In the early stages of this playing out, I wrote a number of reports, articles, and newsletters about the rising probability of inflation, which remain relevant today. Here’s a snippet from my “QE, MMT, and Inflation/Deflation: A Primer” article:
With all of this money-printing likely to occur over the next several years, the possibility for consumer price inflation becomes a matter of money velocity and confidence in the dollar. Putting $10+ trillion in new capital into a country with $118 trillion in total starting household net worth and $14 trillion in starting money supply can be inflationary, depending on what share of that money ends up in consumer hands, how far nominal asset prices fall, how much of that money goes to deleveraging, the degree to which lending multiplies the effect of that new money, and so forth.
The biggest variable in the near-term and intermediate-term to monitor for broad consumer price inflation in my view (outside of targeted areas of supply chain disruptions) is the total amount of QE-funded money that makes it to Main Street, meaning to the public, as well as their ability to come out of quarantine and spend it. And then for the longer-run, the on-shoring of supply chains and big infrastructure projects amid a period of deglobalization, if it happens, is something to watch as it pertains to more structural inflation.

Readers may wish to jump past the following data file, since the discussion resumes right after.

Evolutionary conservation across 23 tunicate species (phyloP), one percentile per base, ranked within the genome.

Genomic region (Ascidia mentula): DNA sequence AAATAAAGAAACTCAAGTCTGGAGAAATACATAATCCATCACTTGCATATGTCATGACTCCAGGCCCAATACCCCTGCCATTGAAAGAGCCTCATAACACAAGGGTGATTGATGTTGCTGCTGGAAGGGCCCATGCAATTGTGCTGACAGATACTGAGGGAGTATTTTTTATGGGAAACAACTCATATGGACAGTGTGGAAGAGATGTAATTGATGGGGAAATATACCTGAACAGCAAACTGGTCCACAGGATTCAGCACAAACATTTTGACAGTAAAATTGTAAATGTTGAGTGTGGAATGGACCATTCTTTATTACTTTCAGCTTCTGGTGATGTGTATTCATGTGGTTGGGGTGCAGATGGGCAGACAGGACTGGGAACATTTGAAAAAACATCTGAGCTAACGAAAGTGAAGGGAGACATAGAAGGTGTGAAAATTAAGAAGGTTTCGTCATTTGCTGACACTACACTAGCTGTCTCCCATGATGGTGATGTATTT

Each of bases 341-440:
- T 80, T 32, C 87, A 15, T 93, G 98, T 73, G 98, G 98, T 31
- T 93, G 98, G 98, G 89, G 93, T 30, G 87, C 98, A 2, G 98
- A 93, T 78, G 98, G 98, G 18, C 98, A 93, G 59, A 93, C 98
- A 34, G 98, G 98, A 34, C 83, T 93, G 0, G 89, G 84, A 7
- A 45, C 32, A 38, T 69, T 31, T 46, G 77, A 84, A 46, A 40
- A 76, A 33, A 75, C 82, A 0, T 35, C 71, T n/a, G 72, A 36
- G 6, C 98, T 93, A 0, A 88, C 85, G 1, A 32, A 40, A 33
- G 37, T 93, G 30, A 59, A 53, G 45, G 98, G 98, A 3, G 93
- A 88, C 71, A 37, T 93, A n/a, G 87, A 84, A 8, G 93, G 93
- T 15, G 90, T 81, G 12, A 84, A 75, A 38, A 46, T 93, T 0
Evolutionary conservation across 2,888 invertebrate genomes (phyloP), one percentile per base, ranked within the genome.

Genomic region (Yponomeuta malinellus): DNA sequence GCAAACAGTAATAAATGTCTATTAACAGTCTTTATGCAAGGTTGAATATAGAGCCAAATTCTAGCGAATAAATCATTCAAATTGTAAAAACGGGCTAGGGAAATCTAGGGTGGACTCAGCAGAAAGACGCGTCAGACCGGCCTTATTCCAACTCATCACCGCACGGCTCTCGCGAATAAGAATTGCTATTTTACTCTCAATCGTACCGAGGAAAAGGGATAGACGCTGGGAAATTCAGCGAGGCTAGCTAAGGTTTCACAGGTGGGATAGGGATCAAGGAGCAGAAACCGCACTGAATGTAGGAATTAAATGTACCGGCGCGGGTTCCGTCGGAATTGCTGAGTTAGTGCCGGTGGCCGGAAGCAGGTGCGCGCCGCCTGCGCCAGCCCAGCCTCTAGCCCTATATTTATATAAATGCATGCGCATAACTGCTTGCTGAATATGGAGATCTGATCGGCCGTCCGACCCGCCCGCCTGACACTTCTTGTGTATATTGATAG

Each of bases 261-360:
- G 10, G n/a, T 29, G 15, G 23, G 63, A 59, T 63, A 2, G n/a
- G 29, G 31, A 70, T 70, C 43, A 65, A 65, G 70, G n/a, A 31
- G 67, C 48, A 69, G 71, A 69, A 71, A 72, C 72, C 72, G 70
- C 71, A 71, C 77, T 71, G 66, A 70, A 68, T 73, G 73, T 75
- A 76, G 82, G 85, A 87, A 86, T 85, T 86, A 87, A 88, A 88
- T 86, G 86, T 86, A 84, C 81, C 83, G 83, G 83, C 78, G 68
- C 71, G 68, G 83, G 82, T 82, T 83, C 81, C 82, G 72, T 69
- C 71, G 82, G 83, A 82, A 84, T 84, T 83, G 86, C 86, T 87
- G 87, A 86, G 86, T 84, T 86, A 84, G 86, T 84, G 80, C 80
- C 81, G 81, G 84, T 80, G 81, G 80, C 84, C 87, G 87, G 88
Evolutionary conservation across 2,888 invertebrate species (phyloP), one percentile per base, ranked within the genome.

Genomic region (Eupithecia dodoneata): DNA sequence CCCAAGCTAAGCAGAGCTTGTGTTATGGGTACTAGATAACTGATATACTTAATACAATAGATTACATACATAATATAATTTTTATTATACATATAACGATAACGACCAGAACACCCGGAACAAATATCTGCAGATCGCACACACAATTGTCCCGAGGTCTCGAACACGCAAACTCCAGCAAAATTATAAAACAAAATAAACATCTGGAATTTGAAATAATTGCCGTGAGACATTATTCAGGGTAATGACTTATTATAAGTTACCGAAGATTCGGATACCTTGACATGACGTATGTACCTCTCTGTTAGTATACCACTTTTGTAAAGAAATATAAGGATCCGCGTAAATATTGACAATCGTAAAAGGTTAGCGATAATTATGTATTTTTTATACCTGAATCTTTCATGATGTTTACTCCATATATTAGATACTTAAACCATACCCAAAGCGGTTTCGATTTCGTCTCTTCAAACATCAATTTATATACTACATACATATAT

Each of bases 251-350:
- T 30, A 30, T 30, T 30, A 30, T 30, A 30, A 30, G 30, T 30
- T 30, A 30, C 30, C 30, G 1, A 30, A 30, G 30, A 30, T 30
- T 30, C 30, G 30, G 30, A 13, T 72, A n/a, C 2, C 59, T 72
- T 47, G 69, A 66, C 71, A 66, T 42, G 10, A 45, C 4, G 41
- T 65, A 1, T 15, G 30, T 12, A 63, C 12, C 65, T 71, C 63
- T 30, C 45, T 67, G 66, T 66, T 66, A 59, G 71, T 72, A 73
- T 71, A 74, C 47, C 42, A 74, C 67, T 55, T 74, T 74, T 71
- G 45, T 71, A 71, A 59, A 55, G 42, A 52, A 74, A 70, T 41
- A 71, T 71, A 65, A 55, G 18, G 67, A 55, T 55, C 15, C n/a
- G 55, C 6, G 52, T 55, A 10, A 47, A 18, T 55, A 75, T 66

These are trends I’ll be monitoring in the quarters and years ahead. Outside of food, healthcare, and other essentials which have inflationary catalysts at the moment, the trend is likely to be disinflationary for many discretionary goods and services until a large amount of helicopter-like money ends up on Main Street in the form of more checks, negative payroll taxes, considerably extended unemployment benefits, or other stimulus policies. And the probability of those types of policies occurring over the next few years is likely higher than many people think due to how few assets the bottom 50% of the population has and how reliant they are on active income streams.
At that point, the possibility for broadly higher consumer price inflation is on the table and the four-decade period of disinflation from the 1980’s to the 2020’s will have ended.
-Lyn Alden, May 2020
Basically, I wasn’t sure how high inflation would go, or over what timeline specifically, but all of the main ingredients for broad price inflation were clearly there.